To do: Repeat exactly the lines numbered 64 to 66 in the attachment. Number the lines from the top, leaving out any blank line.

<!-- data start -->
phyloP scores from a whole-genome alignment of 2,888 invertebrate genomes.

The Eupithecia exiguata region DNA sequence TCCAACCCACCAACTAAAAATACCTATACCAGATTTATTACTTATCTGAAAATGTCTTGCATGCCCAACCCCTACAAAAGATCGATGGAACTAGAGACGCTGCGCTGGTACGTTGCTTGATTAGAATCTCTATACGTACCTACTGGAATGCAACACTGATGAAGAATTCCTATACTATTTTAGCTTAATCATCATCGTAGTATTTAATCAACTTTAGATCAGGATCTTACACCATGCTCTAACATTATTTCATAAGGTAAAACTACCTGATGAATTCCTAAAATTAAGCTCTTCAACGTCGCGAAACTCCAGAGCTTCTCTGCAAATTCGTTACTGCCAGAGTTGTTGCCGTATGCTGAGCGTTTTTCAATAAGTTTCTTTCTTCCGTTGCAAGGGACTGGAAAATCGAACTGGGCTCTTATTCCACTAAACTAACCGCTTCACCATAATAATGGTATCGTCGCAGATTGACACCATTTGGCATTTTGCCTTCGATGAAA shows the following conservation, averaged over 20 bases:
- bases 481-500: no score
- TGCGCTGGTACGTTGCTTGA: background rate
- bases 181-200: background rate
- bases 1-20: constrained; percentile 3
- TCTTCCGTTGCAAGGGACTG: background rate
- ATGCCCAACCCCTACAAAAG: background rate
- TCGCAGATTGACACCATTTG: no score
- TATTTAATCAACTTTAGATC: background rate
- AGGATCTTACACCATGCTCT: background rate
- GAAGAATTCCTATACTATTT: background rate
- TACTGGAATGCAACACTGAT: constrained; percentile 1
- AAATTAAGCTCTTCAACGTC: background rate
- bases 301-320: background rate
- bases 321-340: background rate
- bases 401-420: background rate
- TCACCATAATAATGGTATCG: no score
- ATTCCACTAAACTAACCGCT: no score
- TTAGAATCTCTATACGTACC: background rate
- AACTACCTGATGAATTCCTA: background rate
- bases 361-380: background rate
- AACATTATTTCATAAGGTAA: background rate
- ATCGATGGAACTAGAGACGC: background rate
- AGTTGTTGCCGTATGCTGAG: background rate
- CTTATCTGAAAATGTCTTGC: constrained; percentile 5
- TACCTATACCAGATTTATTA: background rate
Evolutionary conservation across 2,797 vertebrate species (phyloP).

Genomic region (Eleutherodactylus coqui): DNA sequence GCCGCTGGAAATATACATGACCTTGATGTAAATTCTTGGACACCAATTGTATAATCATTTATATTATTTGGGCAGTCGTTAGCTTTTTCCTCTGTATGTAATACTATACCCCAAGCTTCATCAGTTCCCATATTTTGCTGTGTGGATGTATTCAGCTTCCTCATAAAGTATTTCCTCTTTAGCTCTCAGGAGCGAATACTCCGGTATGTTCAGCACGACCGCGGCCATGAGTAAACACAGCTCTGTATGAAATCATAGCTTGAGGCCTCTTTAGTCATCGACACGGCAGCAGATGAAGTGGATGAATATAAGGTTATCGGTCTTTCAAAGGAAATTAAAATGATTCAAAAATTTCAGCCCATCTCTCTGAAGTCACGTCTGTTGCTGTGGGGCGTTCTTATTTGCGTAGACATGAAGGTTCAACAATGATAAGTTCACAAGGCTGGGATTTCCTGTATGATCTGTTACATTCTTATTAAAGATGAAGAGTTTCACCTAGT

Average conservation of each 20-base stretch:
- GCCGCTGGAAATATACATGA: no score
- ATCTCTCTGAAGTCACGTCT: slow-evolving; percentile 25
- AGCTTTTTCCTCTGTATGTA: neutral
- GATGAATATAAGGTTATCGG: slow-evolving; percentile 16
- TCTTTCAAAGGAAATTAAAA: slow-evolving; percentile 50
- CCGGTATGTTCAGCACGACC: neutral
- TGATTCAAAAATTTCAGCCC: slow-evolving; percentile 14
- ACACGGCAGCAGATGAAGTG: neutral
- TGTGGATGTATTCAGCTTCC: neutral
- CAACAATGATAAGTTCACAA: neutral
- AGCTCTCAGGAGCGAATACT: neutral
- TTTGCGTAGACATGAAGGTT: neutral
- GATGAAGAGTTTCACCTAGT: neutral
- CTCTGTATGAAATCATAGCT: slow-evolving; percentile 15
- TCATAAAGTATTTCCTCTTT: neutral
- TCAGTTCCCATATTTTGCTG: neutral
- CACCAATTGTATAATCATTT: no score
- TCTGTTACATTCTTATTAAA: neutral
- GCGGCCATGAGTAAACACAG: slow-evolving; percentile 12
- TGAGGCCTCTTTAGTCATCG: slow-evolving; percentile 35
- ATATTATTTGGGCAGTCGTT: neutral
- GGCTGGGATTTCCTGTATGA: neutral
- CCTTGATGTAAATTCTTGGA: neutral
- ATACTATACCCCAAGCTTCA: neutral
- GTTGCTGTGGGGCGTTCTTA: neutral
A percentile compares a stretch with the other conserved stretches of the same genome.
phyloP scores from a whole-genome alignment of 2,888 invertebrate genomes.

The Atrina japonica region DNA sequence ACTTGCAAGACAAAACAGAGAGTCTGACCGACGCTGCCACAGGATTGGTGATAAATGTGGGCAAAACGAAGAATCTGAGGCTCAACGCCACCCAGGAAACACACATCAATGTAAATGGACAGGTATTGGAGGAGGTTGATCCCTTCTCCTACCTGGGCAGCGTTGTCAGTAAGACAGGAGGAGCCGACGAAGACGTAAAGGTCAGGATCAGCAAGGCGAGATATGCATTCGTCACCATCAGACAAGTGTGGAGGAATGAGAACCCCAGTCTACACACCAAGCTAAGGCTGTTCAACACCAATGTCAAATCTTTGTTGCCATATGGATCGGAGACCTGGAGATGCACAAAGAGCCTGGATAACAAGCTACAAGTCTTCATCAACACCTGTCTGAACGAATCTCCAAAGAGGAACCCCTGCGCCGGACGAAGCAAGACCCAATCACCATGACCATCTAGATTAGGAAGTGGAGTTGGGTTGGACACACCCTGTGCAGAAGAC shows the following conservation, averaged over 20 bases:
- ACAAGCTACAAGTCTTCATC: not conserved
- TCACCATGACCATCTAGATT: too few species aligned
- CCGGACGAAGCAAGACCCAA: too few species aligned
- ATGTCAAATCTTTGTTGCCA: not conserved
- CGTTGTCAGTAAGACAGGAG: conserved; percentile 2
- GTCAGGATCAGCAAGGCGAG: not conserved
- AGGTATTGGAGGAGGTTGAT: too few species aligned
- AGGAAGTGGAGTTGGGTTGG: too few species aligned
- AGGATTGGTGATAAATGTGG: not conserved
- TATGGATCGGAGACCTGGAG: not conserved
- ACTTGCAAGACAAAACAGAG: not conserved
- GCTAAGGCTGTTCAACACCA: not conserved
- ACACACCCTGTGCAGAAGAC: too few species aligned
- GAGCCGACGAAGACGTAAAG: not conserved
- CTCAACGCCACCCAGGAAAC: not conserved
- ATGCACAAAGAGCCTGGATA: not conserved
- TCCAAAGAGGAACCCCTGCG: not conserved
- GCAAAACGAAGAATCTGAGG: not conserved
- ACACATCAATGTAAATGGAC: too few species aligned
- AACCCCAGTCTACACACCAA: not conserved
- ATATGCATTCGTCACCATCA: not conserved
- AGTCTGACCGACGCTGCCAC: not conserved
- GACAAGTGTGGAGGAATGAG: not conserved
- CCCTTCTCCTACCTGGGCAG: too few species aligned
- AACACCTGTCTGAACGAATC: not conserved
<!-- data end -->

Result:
- GTCAGGATCAGCAAGGCGAG: not conserved
- AGGTATTGGAGGAGGTTGAT: too few species aligned
- AGGAAGTGGAGTTGGGTTGG: too few species aligned